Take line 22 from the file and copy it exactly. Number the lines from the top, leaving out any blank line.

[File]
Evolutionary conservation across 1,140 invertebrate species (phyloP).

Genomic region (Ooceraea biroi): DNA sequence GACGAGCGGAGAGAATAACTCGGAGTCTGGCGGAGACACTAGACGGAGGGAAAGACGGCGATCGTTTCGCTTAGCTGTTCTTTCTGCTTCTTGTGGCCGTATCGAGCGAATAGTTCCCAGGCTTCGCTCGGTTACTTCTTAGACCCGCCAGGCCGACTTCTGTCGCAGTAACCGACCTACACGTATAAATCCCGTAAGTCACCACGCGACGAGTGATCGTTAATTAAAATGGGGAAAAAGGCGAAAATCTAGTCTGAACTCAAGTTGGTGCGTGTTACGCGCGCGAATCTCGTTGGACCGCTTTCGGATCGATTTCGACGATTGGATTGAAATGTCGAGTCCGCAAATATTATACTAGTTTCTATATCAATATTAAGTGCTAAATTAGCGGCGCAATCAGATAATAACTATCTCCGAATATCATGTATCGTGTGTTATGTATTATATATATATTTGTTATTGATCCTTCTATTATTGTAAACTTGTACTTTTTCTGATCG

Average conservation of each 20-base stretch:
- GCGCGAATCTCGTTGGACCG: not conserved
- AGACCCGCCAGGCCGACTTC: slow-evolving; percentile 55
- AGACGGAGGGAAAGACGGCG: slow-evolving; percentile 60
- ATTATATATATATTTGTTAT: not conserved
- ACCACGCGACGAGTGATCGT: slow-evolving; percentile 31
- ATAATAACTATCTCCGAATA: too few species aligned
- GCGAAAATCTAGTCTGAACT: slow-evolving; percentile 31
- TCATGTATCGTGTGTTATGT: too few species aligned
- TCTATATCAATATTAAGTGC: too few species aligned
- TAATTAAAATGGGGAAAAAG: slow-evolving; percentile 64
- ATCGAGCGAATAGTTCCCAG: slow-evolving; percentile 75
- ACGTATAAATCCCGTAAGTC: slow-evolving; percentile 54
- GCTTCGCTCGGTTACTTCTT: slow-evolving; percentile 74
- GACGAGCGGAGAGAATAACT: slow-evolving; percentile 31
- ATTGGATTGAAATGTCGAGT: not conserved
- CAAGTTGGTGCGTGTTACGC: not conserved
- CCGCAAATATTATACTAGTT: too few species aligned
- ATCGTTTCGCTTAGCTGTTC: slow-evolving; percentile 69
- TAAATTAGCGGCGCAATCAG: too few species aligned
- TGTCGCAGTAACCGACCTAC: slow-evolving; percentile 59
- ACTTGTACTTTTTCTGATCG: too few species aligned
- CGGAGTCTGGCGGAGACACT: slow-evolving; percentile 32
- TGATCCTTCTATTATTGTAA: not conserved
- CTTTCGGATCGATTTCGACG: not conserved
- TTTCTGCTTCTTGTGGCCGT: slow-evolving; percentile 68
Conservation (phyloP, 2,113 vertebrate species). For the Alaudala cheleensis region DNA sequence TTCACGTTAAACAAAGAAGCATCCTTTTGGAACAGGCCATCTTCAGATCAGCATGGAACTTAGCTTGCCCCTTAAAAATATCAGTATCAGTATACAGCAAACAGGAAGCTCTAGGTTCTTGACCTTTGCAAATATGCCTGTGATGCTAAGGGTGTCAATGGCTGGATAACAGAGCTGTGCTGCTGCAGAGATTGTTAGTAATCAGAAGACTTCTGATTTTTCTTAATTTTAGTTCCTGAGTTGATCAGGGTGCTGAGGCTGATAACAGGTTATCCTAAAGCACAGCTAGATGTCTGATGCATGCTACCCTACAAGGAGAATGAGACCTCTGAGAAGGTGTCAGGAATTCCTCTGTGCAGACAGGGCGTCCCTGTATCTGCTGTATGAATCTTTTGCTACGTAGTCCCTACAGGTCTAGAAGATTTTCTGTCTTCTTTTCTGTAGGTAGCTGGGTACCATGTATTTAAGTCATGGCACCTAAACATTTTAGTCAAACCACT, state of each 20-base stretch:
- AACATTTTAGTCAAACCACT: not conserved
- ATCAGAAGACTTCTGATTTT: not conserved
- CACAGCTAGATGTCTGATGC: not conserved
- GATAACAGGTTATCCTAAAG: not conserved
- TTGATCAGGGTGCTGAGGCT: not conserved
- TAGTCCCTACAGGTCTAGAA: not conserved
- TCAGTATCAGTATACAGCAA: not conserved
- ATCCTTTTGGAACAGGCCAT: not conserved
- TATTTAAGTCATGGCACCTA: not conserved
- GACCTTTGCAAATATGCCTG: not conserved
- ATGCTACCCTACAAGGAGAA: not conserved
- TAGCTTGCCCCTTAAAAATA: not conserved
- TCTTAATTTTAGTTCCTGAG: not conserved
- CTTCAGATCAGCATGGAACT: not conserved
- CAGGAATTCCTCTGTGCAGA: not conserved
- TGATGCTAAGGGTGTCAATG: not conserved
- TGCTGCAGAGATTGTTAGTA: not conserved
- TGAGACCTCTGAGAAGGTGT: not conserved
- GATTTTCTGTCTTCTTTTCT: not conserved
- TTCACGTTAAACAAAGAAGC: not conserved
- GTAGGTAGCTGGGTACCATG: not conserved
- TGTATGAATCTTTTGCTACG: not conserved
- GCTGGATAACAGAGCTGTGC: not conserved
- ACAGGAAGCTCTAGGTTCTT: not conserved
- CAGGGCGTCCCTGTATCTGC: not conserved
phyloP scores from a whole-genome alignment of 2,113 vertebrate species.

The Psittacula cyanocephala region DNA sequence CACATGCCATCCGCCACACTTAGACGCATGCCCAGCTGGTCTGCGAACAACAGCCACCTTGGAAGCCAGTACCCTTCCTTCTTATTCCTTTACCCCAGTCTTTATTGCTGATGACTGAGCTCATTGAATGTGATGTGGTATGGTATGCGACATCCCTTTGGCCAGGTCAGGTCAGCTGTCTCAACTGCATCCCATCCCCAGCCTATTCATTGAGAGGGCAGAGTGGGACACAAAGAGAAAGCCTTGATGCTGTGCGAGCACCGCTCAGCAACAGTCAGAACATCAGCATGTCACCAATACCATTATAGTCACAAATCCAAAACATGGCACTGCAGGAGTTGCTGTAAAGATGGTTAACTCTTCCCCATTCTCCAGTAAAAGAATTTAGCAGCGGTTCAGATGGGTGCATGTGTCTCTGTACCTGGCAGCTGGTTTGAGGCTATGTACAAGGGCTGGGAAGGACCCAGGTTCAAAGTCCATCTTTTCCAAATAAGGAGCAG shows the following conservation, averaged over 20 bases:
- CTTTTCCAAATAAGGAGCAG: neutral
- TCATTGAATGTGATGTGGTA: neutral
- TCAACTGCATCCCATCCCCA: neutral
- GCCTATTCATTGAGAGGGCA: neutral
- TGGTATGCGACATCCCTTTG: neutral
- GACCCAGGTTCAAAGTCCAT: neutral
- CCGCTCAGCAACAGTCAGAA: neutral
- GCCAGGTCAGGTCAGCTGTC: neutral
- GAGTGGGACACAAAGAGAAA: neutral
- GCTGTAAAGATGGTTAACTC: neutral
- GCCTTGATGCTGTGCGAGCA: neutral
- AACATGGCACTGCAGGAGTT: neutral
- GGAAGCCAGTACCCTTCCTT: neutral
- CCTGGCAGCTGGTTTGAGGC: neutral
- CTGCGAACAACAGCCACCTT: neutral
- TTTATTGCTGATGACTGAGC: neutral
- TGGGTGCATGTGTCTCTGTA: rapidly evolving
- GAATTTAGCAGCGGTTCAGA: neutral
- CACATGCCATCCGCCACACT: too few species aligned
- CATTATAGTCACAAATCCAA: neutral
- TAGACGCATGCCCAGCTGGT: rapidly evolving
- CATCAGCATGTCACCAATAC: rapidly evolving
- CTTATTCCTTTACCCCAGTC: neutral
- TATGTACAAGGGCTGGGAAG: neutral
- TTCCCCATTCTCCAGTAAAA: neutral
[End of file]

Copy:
- TAAATTAGCGGCGCAATCAG: too few species aligned